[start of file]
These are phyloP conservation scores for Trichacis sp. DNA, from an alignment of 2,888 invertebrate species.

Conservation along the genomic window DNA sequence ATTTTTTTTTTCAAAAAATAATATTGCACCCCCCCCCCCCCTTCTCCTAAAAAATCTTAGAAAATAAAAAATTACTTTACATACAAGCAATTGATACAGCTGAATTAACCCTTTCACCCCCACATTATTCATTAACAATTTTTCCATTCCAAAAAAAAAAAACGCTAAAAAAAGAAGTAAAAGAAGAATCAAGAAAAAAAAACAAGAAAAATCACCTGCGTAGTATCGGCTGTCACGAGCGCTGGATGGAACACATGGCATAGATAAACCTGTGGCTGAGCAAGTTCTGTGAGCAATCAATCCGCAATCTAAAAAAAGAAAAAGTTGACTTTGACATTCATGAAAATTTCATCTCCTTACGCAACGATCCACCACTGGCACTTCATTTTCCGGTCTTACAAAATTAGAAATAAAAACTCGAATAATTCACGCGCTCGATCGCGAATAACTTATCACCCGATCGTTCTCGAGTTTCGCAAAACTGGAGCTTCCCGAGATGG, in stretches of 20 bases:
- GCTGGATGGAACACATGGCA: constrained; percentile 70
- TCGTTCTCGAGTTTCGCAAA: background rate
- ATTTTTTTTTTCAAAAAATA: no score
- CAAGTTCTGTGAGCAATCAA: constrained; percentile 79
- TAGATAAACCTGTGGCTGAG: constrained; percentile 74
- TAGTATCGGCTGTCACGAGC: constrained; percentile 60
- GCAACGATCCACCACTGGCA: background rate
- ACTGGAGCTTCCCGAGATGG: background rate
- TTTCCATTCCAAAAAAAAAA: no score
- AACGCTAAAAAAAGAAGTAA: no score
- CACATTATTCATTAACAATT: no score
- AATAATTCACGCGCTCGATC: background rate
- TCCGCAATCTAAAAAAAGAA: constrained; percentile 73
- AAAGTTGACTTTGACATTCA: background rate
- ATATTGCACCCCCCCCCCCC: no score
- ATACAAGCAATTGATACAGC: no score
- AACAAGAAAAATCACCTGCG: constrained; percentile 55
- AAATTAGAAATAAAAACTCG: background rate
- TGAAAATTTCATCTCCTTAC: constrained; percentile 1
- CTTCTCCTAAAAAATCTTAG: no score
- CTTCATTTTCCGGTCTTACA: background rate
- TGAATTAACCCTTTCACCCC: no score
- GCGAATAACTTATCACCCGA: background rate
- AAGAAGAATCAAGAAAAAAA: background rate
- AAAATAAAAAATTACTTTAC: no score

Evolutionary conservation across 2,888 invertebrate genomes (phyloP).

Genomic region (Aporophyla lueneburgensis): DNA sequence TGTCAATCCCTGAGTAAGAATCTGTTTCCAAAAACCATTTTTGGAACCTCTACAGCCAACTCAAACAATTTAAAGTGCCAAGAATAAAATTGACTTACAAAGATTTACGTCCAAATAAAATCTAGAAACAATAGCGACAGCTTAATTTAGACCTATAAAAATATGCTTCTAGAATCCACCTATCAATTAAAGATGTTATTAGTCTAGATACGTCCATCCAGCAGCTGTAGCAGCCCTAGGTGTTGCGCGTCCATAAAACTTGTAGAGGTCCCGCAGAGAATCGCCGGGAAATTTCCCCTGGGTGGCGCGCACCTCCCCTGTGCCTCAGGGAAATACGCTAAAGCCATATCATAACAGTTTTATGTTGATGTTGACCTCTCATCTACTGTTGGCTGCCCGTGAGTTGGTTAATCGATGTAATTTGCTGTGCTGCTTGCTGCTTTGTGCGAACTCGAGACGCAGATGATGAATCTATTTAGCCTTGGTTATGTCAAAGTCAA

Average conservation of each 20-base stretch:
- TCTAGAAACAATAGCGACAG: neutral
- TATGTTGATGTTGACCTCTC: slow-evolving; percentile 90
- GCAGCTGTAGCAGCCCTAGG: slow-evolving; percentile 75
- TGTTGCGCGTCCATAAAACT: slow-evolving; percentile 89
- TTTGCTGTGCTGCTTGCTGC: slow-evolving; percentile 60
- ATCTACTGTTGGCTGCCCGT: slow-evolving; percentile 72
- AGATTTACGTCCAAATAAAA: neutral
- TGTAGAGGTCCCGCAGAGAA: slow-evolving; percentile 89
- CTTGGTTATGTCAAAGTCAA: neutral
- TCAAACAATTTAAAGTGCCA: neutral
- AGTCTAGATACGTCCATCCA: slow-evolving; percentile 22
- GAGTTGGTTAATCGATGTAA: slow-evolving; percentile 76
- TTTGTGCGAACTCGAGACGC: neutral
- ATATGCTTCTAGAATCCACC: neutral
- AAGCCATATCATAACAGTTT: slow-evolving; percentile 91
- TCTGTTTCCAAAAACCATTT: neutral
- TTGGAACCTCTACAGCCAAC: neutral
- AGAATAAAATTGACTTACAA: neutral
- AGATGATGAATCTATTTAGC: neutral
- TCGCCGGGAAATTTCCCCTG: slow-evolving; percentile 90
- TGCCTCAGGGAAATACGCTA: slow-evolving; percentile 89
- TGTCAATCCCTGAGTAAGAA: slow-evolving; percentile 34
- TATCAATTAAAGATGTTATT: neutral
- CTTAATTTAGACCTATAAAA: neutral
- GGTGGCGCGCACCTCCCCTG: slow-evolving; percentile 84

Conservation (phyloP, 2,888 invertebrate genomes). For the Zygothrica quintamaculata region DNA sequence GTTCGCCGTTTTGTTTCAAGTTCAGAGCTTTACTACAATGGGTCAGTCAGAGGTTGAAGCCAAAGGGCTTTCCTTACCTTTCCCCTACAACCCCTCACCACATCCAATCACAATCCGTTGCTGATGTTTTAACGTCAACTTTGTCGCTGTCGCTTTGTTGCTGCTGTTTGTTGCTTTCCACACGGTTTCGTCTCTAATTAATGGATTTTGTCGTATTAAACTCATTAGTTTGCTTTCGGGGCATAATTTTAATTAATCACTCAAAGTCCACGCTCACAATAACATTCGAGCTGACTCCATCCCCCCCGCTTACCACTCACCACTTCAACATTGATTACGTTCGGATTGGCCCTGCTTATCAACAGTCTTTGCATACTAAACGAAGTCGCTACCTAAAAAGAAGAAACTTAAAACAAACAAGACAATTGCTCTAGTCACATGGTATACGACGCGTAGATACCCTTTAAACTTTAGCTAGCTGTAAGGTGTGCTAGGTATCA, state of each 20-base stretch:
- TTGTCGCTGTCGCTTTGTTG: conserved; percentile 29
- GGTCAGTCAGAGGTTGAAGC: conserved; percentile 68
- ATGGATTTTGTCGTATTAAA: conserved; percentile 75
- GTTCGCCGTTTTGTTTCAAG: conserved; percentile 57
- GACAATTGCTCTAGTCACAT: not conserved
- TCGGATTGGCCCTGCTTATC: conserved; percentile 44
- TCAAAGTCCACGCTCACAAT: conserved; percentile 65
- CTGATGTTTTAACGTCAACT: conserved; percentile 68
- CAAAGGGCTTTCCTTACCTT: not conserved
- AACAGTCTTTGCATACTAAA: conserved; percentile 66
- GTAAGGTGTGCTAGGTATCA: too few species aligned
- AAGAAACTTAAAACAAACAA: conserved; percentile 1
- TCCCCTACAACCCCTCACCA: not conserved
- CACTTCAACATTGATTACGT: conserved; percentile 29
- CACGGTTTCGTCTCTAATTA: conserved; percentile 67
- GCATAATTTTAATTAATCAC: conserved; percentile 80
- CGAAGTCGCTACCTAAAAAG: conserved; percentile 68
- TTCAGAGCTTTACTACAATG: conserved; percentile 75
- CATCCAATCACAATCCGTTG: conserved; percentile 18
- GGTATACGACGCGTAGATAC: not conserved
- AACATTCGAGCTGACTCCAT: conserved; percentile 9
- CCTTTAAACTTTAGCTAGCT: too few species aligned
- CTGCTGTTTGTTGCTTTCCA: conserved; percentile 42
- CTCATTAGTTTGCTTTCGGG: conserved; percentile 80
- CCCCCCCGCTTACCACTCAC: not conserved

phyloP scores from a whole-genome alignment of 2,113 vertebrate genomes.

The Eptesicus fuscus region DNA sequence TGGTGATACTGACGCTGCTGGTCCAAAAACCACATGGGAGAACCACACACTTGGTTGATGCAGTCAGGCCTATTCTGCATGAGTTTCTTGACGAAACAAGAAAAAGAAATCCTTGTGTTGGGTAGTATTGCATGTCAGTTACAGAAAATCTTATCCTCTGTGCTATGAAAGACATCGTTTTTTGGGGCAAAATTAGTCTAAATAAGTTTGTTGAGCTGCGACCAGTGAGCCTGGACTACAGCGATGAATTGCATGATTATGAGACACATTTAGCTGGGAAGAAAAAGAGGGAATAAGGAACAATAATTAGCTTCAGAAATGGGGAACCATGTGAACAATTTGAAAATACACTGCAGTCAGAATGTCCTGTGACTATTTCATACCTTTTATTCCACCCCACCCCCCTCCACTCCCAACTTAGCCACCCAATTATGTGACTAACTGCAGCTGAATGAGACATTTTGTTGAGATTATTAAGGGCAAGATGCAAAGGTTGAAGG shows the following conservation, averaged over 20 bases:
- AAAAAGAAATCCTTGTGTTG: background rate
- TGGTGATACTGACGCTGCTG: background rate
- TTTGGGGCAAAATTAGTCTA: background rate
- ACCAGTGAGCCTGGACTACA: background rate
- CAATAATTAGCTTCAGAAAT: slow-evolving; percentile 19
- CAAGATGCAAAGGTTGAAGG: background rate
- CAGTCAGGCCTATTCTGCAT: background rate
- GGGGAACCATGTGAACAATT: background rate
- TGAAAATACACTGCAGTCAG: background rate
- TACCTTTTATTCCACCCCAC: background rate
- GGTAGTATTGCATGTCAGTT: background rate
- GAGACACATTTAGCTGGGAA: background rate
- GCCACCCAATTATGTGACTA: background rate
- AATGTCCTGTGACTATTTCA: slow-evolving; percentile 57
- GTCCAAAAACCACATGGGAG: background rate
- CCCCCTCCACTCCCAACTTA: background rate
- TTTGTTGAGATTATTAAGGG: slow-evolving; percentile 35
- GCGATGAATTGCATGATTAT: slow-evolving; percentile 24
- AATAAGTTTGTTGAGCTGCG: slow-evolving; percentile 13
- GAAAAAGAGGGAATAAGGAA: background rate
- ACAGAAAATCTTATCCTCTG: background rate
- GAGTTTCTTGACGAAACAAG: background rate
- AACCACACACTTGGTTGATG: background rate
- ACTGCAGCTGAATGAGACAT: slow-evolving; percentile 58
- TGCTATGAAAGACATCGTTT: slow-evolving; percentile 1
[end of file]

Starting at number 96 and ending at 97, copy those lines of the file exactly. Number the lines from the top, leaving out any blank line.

- GCCACCCAATTATGTGACTA: background rate
- AATGTCCTGTGACTATTTCA: slow-evolving; percentile 57